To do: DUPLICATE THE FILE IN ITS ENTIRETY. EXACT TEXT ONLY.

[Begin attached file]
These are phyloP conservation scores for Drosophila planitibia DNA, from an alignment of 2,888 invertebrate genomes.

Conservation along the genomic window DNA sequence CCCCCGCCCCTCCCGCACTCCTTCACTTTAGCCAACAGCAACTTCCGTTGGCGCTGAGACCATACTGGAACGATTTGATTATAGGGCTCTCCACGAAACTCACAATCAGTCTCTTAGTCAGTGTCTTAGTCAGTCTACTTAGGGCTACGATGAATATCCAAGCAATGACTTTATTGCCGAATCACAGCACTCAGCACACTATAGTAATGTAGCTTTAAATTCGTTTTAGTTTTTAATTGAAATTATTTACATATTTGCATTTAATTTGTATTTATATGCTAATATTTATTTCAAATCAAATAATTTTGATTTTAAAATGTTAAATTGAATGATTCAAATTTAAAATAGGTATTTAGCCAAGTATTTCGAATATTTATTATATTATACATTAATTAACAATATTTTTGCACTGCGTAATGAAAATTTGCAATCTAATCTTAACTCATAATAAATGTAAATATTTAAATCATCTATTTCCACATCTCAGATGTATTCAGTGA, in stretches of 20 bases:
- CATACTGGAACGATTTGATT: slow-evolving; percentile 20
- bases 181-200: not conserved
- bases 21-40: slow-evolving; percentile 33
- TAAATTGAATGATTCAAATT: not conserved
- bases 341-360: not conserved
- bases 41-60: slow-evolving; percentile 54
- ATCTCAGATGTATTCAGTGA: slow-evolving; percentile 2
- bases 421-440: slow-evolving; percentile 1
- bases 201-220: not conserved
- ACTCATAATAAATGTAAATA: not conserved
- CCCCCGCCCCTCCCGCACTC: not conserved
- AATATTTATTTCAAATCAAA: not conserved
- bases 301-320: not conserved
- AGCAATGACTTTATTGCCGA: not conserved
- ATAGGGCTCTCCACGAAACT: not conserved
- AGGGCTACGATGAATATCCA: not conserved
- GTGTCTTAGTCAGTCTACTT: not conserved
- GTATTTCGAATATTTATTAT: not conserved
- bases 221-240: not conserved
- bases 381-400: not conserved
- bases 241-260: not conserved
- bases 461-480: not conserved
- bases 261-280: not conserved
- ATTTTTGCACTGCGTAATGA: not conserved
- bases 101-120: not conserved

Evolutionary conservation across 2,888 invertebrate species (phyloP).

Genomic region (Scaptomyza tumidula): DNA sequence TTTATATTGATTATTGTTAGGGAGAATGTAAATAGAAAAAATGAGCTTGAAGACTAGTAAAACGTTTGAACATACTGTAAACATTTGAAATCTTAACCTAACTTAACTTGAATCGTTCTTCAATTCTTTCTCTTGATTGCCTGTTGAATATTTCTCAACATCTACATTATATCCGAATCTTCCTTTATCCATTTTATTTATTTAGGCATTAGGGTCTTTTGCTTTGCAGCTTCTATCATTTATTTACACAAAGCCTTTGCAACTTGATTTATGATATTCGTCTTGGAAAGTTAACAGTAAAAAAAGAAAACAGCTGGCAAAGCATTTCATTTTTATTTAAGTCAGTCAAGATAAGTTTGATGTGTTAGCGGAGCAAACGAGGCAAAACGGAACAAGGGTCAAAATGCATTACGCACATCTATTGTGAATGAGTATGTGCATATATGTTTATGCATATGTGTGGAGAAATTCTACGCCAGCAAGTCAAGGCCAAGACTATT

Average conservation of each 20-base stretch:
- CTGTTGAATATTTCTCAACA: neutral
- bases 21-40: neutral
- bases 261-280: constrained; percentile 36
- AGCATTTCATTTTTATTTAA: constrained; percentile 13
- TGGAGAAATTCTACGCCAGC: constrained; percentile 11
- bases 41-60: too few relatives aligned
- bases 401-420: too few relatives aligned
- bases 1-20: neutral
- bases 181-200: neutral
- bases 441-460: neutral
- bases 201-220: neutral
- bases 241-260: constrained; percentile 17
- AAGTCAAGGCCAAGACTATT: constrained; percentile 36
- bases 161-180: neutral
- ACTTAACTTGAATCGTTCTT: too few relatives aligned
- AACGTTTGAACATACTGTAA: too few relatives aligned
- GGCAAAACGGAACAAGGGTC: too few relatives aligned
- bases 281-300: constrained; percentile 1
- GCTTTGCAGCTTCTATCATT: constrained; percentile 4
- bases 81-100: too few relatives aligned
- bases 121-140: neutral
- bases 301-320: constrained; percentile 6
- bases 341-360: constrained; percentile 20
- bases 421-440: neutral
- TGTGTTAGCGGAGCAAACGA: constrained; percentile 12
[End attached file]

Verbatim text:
These are phyloP conservation scores for Drosophila planitibia DNA, from an alignment of 2,888 invertebrate genomes.

Conservation along the genomic window DNA sequence CCCCCGCCCCTCCCGCACTCCTTCACTTTAGCCAACAGCAACTTCCGTTGGCGCTGAGACCATACTGGAACGATTTGATTATAGGGCTCTCCACGAAACTCACAATCAGTCTCTTAGTCAGTGTCTTAGTCAGTCTACTTAGGGCTACGATGAATATCCAAGCAATGACTTTATTGCCGAATCACAGCACTCAGCACACTATAGTAATGTAGCTTTAAATTCGTTTTAGTTTTTAATTGAAATTATTTACATATTTGCATTTAATTTGTATTTATATGCTAATATTTATTTCAAATCAAATAATTTTGATTTTAAAATGTTAAATTGAATGATTCAAATTTAAAATAGGTATTTAGCCAAGTATTTCGAATATTTATTATATTATACATTAATTAACAATATTTTTGCACTGCGTAATGAAAATTTGCAATCTAATCTTAACTCATAATAAATGTAAATATTTAAATCATCTATTTCCACATCTCAGATGTATTCAGTGA, in stretches of 20 bases:
- CATACTGGAACGATTTGATT: slow-evolving; percentile 20
- bases 181-200: not conserved
- bases 21-40: slow-evolving; percentile 33
- TAAATTGAATGATTCAAATT: not conserved
- bases 341-360: not conserved
- bases 41-60: slow-evolving; percentile 54
- ATCTCAGATGTATTCAGTGA: slow-evolving; percentile 2
- bases 421-440: slow-evolving; percentile 1
- bases 201-220: not conserved
- ACTCATAATAAATGTAAATA: not conserved
- CCCCCGCCCCTCCCGCACTC: not conserved
- AATATTTATTTCAAATCAAA: not conserved
- bases 301-320: not conserved
- AGCAATGACTTTATTGCCGA: not conserved
- ATAGGGCTCTCCACGAAACT: not conserved
- AGGGCTACGATGAATATCCA: not conserved
- GTGTCTTAGTCAGTCTACTT: not conserved
- GTATTTCGAATATTTATTAT: not conserved
- bases 221-240: not conserved
- bases 381-400: not conserved
- bases 241-260: not conserved
- bases 461-480: not conserved
- bases 261-280: not conserved
- ATTTTTGCACTGCGTAATGA: not conserved
- bases 101-120: not conserved

Evolutionary conservation across 2,888 invertebrate species (phyloP).

Genomic region (Scaptomyza tumidula): DNA sequence TTTATATTGATTATTGTTAGGGAGAATGTAAATAGAAAAAATGAGCTTGAAGACTAGTAAAACGTTTGAACATACTGTAAACATTTGAAATCTTAACCTAACTTAACTTGAATCGTTCTTCAATTCTTTCTCTTGATTGCCTGTTGAATATTTCTCAACATCTACATTATATCCGAATCTTCCTTTATCCATTTTATTTATTTAGGCATTAGGGTCTTTTGCTTTGCAGCTTCTATCATTTATTTACACAAAGCCTTTGCAACTTGATTTATGATATTCGTCTTGGAAAGTTAACAGTAAAAAAAGAAAACAGCTGGCAAAGCATTTCATTTTTATTTAAGTCAGTCAAGATAAGTTTGATGTGTTAGCGGAGCAAACGAGGCAAAACGGAACAAGGGTCAAAATGCATTACGCACATCTATTGTGAATGAGTATGTGCATATATGTTTATGCATATGTGTGGAGAAATTCTACGCCAGCAAGTCAAGGCCAAGACTATT

Average conservation of each 20-base stretch:
- CTGTTGAATATTTCTCAACA: neutral
- bases 21-40: neutral
- bases 261-280: constrained; percentile 36
- AGCATTTCATTTTTATTTAA: constrained; percentile 13
- TGGAGAAATTCTACGCCAGC: constrained; percentile 11
- bases 41-60: too few relatives aligned
- bases 401-420: too few relatives aligned
- bases 1-20: neutral
- bases 181-200: neutral
- bases 441-460: neutral
- bases 201-220: neutral
- bases 241-260: constrained; percentile 17
- AAGTCAAGGCCAAGACTATT: constrained; percentile 36
- bases 161-180: neutral
- ACTTAACTTGAATCGTTCTT: too few relatives aligned
- AACGTTTGAACATACTGTAA: too few relatives aligned
- GGCAAAACGGAACAAGGGTC: too few relatives aligned
- bases 281-300: constrained; percentile 1
- GCTTTGCAGCTTCTATCATT: constrained; percentile 4
- bases 81-100: too few relatives aligned
- bases 121-140: neutral
- bases 301-320: constrained; percentile 6
- bases 341-360: constrained; percentile 20
- bases 421-440: neutral
- TGTGTTAGCGGAGCAAACGA: constrained; percentile 12